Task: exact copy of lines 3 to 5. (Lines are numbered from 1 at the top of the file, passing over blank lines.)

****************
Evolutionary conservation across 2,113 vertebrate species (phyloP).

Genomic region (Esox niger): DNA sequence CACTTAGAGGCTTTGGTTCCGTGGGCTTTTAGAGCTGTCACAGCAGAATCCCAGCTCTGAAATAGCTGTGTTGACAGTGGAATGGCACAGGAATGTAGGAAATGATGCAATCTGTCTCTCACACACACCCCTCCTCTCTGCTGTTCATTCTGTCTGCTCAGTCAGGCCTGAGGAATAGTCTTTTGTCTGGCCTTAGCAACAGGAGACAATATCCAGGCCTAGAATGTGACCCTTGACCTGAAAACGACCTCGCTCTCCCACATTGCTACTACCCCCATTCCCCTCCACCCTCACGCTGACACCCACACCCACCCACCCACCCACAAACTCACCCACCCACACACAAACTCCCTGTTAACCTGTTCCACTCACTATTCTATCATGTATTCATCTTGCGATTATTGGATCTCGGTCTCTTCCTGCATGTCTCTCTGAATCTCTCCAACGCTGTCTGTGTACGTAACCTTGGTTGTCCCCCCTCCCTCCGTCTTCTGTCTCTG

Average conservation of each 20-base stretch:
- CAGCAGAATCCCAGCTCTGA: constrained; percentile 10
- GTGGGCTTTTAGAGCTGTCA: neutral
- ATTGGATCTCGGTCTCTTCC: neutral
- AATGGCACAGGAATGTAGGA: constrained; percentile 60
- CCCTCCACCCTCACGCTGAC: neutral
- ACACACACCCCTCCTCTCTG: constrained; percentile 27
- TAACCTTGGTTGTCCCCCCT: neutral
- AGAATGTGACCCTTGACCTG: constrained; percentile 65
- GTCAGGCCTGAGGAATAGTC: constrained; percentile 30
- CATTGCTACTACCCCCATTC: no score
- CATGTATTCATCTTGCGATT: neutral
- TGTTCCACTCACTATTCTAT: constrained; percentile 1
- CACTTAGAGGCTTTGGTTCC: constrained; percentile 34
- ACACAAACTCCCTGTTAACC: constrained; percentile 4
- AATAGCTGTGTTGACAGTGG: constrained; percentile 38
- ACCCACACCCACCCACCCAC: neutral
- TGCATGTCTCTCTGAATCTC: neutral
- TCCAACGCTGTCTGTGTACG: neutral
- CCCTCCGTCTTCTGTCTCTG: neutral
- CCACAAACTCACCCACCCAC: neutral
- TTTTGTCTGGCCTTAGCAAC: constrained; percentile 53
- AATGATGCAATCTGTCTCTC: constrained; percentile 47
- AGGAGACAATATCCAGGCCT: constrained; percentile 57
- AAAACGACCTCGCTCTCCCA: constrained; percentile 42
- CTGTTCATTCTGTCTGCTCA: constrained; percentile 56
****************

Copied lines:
Average conservation of each 20-base stretch:
- CAGCAGAATCCCAGCTCTGA: constrained; percentile 10
- GTGGGCTTTTAGAGCTGTCA: neutral